Mum one step closer to public inquiry into Primodos - the pregnancy testing drug she claims ruined her life
A mum is one step closer to a public inquiry into a drug which allegedly ruined her life.
Nicola Williams was born with life-threatening congenital health issues which she says were caused by the pregnancy testing drug Primodos.
Bolton South East MP Yasmin Qureshi has led the fight for a public inquiry and has now formed an all-party parliamentary group to “bring justice” for victims like Miss Williams.
The hormone drug produced by Schering — a German company later taken over by Bayer — was given to women in the UK by GPs in the 1960s and 1970s as a pregnancy test.
Campaigners claim the drug caused deformities in children and serious long-term health problems for alleged victims — claims which Bayer has always denied.
Ms Qureshi said: “There’s mounting evidence that Primodos caused deformities in babies. Those babies are now adults and they deserve justice.
“The Parliamentary group is still in the early stages, but I am writing to all of the MPs who have victims in their constituency to join us.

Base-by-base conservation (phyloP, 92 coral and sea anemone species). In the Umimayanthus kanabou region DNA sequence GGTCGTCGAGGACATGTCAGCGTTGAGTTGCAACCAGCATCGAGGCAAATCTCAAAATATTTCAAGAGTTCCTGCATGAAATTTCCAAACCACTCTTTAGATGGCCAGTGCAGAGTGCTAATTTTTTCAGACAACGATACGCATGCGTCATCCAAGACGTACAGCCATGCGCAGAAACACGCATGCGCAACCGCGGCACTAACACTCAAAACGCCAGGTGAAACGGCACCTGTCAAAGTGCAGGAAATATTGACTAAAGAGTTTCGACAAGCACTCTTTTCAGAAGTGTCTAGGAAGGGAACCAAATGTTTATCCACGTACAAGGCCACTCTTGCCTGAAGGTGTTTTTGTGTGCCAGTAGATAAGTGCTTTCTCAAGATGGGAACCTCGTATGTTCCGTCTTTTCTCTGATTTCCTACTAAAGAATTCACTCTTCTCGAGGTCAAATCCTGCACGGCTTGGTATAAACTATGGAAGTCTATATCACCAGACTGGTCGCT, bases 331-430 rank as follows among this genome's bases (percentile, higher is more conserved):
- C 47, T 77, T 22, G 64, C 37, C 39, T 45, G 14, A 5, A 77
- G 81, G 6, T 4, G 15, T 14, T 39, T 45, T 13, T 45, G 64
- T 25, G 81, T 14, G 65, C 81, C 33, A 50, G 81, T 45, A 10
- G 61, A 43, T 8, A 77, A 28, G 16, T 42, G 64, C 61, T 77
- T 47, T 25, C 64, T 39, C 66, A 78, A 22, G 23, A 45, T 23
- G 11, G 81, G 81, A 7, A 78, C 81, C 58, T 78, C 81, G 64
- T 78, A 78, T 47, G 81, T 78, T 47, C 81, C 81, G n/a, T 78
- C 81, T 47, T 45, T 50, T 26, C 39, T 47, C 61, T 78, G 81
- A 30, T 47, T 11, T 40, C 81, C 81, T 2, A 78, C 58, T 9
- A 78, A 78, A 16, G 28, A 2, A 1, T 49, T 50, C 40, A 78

“I think there has been a medical cover-up and I want an apology from the Government of the day as well as compensation for the victims. This needs to be exposed.”
Miss Williams, from Little Lever, claims to have uncovered evidence that the Government was warned about the dangers of pregnancy testing drugs as far back as 1967.
The 42-year-old spent three days finding letters written between clinicians and public documents at the National Archives in Kew, London last summer.
The mum-of-three said: “I am feeling really positive about the latest development. I hope other MPs will support this cause and continue to put pressure on the Government.
“I have been in and out of hospital all of my life because of the deformities in my stomach, but there are people who are much worse off than me. We need to fight for the victims that are not here to fight themselves.”
Bayer denies that Primodos was responsible for causing any deformities in children.
A Bayer spokesman said: “Since the discontinuation of the legal action in 1982, no new scientific knowledge has been produced which would call into question the validity of the previous assessment of there being no link between the use of Primodos and the occurrence of such congenital abnormalities.”
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